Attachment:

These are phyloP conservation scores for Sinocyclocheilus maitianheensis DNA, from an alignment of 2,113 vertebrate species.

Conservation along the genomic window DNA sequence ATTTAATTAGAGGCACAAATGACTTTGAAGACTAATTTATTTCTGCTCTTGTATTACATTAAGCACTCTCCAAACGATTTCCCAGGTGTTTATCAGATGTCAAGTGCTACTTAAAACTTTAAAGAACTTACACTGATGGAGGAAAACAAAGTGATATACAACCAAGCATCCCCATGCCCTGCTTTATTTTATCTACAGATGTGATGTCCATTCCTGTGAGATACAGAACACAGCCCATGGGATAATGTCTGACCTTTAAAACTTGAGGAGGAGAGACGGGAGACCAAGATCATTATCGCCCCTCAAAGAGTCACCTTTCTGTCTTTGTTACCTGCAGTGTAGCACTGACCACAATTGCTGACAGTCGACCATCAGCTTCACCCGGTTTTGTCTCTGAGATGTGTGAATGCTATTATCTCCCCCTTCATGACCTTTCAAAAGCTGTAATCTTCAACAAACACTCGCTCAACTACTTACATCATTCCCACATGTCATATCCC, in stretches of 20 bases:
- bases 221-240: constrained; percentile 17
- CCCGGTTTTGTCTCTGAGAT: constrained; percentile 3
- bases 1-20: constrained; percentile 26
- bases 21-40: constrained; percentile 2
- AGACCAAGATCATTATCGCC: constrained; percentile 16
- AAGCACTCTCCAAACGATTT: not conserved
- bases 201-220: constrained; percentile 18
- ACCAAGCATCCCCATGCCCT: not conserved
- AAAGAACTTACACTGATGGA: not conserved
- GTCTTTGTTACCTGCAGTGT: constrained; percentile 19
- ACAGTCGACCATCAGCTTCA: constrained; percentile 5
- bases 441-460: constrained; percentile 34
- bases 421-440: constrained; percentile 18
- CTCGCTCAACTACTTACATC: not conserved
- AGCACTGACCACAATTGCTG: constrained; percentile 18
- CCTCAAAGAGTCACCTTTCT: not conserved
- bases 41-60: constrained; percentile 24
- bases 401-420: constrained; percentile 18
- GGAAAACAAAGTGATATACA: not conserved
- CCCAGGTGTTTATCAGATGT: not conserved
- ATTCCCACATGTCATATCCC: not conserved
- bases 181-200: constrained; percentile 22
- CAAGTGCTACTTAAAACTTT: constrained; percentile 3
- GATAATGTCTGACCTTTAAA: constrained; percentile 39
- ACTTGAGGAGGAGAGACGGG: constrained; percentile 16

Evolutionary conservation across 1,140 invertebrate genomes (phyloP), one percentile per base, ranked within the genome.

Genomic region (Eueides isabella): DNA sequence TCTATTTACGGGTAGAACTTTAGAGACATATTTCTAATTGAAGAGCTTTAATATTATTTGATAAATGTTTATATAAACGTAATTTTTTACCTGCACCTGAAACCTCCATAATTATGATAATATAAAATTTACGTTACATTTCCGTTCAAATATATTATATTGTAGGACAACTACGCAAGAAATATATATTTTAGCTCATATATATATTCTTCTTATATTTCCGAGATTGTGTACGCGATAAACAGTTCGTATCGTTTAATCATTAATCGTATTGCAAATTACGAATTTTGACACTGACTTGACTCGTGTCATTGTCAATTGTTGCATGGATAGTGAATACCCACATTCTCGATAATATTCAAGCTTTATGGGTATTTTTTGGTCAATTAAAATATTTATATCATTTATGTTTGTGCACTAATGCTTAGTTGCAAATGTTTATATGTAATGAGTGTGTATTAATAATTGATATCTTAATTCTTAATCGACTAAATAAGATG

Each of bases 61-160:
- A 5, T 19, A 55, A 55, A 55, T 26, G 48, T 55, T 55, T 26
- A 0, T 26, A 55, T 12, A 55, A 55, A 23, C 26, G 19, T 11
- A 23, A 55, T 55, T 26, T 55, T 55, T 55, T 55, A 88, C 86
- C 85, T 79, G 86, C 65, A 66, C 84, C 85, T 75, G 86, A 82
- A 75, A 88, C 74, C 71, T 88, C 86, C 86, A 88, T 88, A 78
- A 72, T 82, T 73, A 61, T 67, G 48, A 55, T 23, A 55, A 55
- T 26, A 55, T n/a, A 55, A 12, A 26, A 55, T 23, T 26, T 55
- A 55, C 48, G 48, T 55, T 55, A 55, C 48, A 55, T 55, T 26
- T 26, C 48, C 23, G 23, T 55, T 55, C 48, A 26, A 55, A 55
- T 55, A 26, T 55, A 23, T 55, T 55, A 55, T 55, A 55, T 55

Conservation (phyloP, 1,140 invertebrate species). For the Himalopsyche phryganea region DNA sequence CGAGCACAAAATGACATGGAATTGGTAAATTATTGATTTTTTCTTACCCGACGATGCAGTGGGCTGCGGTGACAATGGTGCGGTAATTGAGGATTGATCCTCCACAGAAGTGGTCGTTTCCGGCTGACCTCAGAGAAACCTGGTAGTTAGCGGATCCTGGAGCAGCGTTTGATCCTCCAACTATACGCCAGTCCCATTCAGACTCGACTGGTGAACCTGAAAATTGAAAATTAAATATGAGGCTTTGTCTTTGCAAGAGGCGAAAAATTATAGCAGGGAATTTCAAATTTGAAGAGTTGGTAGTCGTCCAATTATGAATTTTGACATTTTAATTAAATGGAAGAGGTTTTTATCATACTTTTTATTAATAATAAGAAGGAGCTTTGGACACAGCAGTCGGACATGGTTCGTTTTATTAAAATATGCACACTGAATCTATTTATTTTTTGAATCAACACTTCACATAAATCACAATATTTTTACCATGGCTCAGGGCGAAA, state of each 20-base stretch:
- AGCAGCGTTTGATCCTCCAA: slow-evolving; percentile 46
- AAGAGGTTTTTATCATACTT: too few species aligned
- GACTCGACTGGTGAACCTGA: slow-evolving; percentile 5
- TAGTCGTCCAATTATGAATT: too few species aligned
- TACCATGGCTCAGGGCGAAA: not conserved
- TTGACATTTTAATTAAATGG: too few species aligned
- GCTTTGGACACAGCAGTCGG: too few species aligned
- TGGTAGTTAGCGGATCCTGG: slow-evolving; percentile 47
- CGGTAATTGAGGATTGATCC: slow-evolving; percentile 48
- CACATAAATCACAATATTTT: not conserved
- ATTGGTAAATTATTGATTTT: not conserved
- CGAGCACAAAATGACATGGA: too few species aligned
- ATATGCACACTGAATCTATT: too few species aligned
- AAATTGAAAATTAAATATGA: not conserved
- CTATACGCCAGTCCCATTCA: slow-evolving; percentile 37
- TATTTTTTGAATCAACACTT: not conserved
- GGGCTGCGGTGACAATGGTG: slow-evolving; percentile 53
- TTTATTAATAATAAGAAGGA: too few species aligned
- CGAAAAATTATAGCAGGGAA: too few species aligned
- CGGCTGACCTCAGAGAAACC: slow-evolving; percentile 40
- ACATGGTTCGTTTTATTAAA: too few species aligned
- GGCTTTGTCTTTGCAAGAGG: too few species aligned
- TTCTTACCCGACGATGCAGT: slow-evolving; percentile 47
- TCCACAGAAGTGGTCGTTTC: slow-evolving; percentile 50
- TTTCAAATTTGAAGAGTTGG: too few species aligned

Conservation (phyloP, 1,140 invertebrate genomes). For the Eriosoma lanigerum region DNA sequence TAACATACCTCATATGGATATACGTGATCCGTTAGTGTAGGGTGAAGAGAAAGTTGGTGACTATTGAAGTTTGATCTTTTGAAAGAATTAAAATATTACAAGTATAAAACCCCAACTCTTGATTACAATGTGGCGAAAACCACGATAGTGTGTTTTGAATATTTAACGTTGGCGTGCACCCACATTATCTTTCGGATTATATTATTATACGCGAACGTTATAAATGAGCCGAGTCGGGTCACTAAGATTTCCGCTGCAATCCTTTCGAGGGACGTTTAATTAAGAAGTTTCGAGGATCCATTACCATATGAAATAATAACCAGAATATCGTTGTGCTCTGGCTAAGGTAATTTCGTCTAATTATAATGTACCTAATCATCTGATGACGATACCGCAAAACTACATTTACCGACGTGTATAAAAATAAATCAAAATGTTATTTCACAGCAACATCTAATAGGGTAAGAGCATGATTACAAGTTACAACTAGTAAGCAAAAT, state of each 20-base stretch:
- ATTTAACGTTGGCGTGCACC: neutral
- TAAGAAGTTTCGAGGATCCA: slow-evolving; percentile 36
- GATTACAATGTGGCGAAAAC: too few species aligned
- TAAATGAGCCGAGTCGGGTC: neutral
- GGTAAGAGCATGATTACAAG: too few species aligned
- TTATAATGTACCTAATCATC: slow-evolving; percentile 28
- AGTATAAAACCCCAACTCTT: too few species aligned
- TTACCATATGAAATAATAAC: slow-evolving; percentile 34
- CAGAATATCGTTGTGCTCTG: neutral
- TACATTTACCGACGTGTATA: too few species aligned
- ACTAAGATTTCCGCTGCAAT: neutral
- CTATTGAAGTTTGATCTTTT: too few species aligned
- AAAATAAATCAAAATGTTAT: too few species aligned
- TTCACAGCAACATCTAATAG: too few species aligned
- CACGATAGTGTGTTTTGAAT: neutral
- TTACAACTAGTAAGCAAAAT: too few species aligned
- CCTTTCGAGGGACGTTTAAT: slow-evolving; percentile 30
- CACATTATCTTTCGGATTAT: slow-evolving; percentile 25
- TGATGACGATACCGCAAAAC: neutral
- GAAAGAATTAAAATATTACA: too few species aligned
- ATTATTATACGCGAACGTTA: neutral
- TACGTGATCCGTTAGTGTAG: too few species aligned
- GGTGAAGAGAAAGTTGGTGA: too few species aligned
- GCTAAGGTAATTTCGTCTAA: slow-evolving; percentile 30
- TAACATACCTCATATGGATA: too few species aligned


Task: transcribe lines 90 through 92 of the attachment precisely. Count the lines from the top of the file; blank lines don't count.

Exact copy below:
- GGTGAAGAGAAAGTTGGTGA: too few species aligned
- GCTAAGGTAATTTCGTCTAA: slow-evolving; percentile 30
- TAACATACCTCATATGGATA: too few species aligned